A Stranger in Venice
When race travels. Catherine Chen grapples with gestures of exotification and recognition on the streets of Venice.
She’s maneuvering a selfie stick to fit her family of six within the camera’s frame while threatening to omit a younger brother cranky from the early morning frenzy already in place at the Bridge of Sighs. Their mother berates them in Mandarin, a language I will overhear more snippets of than English over the course of my eight days in Venice. This is my first day, and I’m jetlagged and overdressed, still registering the fact that I am in Europe and not home in the suburbs of Los Angeles. So I laugh. Not necessarily because the scene is hilarious; rather, it is familiar, and I feel less alone, funnily enough, upon hearing the same reprimand in a tongue my mother has delivered many times to me and my younger brother.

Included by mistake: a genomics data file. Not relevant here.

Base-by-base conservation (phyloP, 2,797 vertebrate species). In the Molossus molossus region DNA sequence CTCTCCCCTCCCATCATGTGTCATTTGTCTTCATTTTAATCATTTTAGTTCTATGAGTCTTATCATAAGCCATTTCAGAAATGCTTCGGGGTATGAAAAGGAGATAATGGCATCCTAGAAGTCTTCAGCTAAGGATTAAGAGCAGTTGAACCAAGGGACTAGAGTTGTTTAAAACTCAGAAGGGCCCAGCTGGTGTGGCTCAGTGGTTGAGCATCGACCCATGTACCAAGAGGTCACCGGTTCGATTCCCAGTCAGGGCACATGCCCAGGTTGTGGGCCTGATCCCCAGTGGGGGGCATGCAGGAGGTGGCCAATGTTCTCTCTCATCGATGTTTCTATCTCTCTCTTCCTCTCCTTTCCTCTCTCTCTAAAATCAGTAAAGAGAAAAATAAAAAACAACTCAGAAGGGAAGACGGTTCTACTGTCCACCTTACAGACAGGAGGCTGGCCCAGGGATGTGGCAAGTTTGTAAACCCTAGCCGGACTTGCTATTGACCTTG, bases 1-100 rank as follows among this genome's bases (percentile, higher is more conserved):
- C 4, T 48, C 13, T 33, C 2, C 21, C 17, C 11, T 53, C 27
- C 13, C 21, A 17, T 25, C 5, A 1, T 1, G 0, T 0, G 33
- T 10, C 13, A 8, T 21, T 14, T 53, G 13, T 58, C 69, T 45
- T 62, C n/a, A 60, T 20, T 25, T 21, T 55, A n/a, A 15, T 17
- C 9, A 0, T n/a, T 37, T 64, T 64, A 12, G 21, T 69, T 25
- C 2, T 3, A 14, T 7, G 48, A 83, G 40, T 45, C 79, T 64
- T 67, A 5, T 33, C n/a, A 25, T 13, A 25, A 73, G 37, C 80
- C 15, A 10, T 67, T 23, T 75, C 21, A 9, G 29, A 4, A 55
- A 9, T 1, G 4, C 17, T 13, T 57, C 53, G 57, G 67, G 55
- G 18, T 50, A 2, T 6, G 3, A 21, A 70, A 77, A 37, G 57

But my laugh interrupts the photoshoot I’m witnessing, and the selfie stick-wielding girl jerks her head up in my direction. Is she surprised by the laugh or by the person who laughed? Nevertheless, she smiles. I return the smile, then leave.